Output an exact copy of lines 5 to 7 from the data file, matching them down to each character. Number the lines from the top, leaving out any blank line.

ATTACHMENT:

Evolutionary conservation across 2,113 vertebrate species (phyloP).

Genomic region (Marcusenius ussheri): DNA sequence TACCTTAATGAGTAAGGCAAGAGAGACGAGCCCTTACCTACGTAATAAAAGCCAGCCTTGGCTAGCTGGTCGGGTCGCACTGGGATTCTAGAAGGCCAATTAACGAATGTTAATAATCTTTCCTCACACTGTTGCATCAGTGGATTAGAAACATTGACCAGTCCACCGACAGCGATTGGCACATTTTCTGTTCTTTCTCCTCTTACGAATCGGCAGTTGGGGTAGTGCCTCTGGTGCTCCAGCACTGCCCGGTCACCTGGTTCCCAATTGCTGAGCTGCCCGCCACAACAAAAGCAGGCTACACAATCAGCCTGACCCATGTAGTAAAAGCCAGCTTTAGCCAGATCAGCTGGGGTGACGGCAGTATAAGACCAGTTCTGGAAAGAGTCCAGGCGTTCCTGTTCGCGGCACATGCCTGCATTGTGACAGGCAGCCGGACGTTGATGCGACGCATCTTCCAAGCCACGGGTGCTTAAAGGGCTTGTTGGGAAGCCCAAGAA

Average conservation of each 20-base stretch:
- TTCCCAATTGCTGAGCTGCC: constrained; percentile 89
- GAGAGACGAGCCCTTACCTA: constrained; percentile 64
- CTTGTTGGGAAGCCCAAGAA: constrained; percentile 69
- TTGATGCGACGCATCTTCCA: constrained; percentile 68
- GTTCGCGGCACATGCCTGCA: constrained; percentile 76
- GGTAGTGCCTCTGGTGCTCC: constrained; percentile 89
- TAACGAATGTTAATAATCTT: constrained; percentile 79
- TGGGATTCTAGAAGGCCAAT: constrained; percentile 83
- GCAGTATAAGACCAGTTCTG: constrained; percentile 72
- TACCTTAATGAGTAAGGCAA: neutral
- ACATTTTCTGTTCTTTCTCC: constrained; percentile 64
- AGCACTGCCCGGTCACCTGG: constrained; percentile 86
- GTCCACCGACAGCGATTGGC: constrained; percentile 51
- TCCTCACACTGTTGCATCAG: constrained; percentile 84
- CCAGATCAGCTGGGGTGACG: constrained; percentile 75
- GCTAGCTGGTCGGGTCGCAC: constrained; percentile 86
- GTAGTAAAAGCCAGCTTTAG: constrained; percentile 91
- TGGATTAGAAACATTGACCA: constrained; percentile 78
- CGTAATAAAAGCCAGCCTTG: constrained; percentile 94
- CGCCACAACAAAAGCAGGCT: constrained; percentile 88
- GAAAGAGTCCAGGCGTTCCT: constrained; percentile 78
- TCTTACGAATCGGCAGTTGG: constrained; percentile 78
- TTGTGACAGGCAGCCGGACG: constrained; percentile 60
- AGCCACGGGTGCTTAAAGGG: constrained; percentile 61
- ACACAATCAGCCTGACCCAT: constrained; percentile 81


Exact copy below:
- GAGAGACGAGCCCTTACCTA: constrained; percentile 64
- CTTGTTGGGAAGCCCAAGAA: constrained; percentile 69
- TTGATGCGACGCATCTTCCA: constrained; percentile 68